Spiritual needs of patients with cancer in palliative care: an integrative review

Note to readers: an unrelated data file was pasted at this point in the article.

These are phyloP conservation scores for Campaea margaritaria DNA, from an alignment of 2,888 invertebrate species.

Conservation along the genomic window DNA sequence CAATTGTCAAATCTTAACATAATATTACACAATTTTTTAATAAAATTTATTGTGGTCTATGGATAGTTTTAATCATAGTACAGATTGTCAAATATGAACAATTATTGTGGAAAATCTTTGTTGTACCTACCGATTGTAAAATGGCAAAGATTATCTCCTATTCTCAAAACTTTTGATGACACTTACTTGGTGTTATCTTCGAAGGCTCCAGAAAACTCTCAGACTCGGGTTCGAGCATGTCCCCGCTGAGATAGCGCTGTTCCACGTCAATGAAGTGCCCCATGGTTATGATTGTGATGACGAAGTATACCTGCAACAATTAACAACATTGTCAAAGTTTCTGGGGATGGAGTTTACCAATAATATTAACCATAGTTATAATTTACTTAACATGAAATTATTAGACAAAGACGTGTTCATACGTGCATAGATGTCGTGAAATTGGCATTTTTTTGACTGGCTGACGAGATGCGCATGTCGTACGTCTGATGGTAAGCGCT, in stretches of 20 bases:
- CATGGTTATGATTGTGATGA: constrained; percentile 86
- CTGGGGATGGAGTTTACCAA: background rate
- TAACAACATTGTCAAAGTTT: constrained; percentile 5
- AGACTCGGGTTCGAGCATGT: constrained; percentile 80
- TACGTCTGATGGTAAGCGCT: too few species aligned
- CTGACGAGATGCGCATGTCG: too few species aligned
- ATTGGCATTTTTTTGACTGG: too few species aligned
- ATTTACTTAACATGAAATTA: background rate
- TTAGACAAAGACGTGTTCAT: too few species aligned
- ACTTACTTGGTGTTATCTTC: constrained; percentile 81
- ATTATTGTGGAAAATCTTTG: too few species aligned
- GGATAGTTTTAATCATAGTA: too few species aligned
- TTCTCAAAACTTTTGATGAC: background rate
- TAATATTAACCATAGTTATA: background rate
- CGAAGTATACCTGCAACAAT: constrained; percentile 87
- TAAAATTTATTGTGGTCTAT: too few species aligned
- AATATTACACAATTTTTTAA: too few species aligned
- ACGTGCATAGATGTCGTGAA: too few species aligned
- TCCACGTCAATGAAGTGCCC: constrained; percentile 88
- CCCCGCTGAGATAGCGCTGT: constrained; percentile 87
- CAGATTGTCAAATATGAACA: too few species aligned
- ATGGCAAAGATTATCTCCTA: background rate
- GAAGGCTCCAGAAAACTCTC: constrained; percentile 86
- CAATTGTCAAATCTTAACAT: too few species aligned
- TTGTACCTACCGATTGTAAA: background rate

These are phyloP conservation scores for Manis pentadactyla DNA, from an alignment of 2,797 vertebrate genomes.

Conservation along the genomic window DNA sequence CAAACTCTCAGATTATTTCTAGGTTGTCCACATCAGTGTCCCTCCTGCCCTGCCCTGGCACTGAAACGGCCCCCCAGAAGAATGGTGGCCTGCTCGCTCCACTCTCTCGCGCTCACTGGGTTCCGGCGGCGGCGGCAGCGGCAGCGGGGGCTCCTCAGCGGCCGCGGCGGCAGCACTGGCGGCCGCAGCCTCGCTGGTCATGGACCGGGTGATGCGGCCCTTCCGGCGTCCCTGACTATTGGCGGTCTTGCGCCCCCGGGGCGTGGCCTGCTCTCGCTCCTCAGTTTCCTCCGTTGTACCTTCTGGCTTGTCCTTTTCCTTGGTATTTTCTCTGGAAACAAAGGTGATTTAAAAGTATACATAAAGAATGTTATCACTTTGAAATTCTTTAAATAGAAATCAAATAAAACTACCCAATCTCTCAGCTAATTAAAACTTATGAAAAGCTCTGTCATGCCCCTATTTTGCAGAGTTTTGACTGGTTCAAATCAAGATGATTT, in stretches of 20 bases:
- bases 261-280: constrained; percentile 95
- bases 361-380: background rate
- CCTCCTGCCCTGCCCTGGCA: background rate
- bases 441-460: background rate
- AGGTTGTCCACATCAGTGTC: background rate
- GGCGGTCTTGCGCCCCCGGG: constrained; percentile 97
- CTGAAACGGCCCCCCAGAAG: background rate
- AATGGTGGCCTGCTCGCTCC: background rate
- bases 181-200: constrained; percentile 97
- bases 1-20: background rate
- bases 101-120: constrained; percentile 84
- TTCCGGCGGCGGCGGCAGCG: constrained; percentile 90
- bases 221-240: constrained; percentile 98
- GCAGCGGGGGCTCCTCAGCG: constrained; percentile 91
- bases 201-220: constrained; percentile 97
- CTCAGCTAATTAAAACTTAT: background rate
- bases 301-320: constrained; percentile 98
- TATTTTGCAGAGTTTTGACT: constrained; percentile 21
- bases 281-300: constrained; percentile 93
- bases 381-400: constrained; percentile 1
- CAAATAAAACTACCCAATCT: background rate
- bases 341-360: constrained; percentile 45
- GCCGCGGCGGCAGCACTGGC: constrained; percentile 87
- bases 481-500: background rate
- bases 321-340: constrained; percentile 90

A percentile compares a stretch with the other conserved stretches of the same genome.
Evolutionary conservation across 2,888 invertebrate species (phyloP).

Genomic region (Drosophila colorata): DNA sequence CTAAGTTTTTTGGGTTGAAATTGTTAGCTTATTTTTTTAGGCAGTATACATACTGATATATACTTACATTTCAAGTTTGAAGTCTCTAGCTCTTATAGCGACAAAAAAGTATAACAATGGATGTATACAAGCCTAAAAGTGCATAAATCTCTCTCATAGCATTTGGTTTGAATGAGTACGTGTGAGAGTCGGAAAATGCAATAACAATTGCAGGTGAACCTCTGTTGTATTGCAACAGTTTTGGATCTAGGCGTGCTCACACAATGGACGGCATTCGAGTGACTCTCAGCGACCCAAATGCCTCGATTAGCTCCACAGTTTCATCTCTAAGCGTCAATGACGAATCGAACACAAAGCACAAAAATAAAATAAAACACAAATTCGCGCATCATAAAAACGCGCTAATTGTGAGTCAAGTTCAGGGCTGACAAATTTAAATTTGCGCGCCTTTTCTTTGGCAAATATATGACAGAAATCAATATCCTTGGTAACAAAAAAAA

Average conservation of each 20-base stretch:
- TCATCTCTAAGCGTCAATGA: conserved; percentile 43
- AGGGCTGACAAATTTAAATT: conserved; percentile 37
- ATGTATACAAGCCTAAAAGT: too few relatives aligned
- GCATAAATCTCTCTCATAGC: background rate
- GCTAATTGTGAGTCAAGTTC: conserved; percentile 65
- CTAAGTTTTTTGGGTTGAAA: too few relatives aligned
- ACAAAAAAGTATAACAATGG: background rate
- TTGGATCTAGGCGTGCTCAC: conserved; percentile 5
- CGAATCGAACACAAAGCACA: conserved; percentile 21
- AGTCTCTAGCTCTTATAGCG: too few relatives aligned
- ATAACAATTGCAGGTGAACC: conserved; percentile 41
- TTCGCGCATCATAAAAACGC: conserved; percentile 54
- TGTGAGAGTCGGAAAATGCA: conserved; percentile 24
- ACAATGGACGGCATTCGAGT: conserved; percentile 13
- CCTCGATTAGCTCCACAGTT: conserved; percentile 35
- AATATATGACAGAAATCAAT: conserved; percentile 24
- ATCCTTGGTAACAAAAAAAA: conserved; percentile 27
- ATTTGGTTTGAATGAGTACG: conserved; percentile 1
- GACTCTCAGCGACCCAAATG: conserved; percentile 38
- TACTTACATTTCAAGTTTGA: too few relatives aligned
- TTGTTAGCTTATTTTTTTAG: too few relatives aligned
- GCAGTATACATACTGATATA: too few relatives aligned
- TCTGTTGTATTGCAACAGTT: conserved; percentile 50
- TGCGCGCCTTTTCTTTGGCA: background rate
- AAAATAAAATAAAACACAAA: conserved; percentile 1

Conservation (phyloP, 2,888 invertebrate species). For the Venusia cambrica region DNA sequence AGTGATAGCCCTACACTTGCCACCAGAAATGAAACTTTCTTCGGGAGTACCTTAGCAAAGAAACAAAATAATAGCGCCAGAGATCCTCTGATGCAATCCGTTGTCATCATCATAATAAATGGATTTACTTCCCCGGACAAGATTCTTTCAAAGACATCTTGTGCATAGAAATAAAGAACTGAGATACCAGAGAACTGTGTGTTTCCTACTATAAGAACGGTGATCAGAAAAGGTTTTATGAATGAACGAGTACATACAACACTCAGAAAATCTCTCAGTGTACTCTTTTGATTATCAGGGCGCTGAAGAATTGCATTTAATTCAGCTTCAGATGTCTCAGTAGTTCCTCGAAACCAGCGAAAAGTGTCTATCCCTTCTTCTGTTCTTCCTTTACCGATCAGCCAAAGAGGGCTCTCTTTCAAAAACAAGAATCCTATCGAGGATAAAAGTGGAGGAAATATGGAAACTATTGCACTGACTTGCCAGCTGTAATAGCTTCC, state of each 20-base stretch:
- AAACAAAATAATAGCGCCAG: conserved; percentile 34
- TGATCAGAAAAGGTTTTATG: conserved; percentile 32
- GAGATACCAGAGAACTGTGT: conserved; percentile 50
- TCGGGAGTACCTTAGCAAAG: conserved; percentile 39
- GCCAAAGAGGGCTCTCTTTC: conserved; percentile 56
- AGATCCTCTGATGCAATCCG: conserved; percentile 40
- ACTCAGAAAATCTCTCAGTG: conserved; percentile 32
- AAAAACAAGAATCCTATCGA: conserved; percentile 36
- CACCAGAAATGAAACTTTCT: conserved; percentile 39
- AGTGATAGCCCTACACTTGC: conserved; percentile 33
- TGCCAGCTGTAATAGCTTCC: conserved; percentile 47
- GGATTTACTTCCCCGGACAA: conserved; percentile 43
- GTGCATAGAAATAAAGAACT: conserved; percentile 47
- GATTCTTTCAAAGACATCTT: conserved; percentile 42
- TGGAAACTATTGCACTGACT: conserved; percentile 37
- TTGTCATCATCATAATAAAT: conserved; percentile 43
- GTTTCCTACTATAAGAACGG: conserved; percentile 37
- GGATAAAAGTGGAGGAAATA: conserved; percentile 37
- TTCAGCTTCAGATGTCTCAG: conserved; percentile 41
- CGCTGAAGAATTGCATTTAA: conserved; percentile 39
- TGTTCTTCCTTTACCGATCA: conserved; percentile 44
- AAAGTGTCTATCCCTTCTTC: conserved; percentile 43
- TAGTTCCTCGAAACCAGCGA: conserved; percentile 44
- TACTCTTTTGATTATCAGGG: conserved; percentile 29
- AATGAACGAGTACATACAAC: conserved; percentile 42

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Purpose of reviewThe experience of a life crisis, such as the experience of end-of-life terminality whenever facing cancer can make the spiritual needs of patients clear. The goal of this revision was to synthesize the existing evidence regarding the spiritual needs of patients with cancer in palliative care.Recent findingsAn integrated revision of the literature was conducted regarding the database sources from PubMed, CINAHL, EMBASE, LILACS and Scopus, without publishing year restrictions. There were 16 primary studies included. A total of 1469 patients have been evaluated, whereas eight groups of spiritual needs have been identified: finding the meaning and purpose of life; finding the meaning in experiencing the disease; being connected to other people, God and nature; having access to religious/spiritual practices; physical, psychological, social and spiritual wellbeing; talking about death and the experience of dying; making the best out of their time; being independent and being treated like a normal person.SummaryIt is essential to pay attention to patients’ spiritual dimensions regarding palliative care. Therefore, patients’ spiritual needs must be identified and remedied or mitigated. It is necessary to develop studies that find specific strategies and interventions for the treatment of these needs.

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